Finally, Tedros asked for support for the TRIPS waiver in order to “share vaccine technology and dismantle vaccine production barriers”.

The G20’s response on this was predictable: silence on the waiver initiative – although there was a commitment to supporting “increased vaccine distribution, administration and local manufacturing capacity” in LMICs, possibly via  the newly established WHO-supported mRNA hubs in South Africa, Brazil and Argentina, and non-specified “joint production and processing arrangements”.

Ellen Johnson Sirleaf, former president of Liberia, and Helen Clark, former prime minister of New Zealand, said that “it would be an understatement to say that the decision of G20 Leaders meeting in Rome to respond to 22 months of the COVID-19 crisis by setting up a Health and Finance Minister Task Force, with no money behind it, is deeply disappointing”. 

The pair, former co-chairs of the Independent Panel for Pandemic Preparedness and Response, said that the G20 had both ignored its own financing panel which showed why up to $15 billion a year is needed in pandemic preparedness, and failed to support “specific and urgent action to redistribute vaccine doses around the world”. 

Nothing new to stop planet burnout

The G20’s failure to offer new or substantial measures to address planetary burnout – pointed to a lack-lustre outcome for the COP26 climate conference that opened on Monday. 

Rhetorically, G20 leaders committed to limiting global warming to 1.5 degrees C by 2050. 

But real follow-up on that commitment was marred by the absence of the key leading global polluter, China, which has only promised to reach carbon neutrality by 2060. Similarly Russia has stated that it is in no rush to achieve that goal.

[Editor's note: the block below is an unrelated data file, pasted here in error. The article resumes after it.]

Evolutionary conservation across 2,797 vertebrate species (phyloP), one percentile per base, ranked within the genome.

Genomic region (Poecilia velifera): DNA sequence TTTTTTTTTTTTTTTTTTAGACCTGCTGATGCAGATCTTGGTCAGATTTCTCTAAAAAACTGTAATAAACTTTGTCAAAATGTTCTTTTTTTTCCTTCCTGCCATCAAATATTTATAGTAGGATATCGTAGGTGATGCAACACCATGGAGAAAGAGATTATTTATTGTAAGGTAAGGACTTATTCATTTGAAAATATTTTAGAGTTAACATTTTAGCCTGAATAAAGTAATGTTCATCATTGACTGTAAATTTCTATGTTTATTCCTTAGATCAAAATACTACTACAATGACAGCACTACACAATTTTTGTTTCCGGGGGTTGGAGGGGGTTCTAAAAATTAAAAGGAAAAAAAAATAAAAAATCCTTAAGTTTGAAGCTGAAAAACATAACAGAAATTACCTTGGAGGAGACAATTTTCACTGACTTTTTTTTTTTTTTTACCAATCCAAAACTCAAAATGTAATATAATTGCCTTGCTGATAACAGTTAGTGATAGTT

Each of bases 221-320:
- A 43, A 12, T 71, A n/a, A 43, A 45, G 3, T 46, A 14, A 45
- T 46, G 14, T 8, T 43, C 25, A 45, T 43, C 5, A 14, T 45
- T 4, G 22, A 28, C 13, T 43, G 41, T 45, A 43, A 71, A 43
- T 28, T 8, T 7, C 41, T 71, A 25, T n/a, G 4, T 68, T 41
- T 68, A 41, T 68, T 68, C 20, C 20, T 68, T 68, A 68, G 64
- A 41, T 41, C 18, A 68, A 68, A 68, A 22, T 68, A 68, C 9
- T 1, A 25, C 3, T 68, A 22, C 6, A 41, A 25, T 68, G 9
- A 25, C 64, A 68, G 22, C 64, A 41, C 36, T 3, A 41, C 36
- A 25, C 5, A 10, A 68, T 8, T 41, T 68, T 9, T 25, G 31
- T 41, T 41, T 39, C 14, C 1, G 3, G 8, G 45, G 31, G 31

Climate scientists have said that without faster action on cutting climate emissions now – it will be impossible for the world to keep to 1.5°C – and indeed, temperatures are currently on a course to reach 2.7°C  by the end of the century, even if all current commitments are met. 

While the G20 statement included a promise to end international financing of coal-based power generation outside their own countries, the G20 members also did not commit to a date for phasing out coal-based power in their own territories.

Instead, the G20 statement said only said: “Keeping 1.5°C within reach will require meaningful and effective actions and commitment by all countries, taking into account different approaches, through the development of clear national pathways that align long-term ambition with short- and medium-term goals, and with international cooperation and support, including finance and technology, sustainable and responsible consumption and production as critical enablers, in the context of sustainable development.”

They further committed to cooperate on “zero or low carbon emission and renewable technologies” to enable a transition towards “low-emission power systems” – not zero emissions, and only for those countries that wanted to make this transition.

Lack of climate funds

Lack of funds to assist developing countries to mitigate climate change has been a serious obstacle to progress. Previously, developed countries had committed to making $100 billion available every year to do this from 2020 to 2025. But the meeting noted that this goal was only expected to be met in 2023.

“If the G20 was a dress rehearsal for COP26, then world leaders fluffed their lines,” said Greenpeace executive director Jennifer Morgan. “Their communique was weak, lacking both ambition and vision, and simply failed to meet the moment. Now they move onto Glasgow where there is still a chance to seize a historic opportunity, but the likes of Australia and Saudi Arabia need to be marginalised, while rich countries need to finally grasp that the key to unlock COP26 is trust.”

The G20 is made up of countries that produce 80% of the world’s global carbon emissions, comprising of the European Union plus Argentina, Australia, Brazil, Britain, Canada, China, France, Germany, India, Indonesia, Italy, Japan, Mexico, Russia, Saudi Arabia, South Africa, South Korea, Turkey and the US. 


Image Credits: G20.